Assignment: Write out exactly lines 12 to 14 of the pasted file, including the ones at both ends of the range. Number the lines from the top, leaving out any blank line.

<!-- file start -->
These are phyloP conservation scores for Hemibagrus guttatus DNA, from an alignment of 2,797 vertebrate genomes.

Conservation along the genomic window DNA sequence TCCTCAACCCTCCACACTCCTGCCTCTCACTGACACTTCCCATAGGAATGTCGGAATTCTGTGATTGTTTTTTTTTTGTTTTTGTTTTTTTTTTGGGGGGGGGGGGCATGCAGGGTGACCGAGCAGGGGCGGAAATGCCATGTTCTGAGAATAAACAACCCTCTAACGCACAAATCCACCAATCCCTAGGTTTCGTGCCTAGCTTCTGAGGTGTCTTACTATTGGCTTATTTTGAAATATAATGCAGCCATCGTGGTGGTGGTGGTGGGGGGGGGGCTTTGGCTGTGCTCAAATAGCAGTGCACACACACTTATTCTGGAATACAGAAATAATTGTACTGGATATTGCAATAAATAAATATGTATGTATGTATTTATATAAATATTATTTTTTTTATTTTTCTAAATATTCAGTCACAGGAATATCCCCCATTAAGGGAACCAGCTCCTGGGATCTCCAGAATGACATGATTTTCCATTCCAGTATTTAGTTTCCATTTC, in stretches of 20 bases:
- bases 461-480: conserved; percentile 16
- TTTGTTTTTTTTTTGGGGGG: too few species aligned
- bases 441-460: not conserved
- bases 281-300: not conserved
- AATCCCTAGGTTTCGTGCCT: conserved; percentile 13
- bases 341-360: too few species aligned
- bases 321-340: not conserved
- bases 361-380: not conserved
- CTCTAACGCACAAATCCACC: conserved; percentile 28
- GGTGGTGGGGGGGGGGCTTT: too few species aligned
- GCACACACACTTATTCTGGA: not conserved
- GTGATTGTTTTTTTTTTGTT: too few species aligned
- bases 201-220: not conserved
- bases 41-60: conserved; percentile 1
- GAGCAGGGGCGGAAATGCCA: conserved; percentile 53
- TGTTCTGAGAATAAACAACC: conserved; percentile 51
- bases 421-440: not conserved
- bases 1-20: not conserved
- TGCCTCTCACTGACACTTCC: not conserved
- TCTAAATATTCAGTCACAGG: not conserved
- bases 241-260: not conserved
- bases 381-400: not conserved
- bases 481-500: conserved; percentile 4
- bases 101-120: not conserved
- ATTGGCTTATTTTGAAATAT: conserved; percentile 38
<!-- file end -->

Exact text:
- GGTGGTGGGGGGGGGGCTTT: too few species aligned
- GCACACACACTTATTCTGGA: not conserved
- GTGATTGTTTTTTTTTTGTT: too few species aligned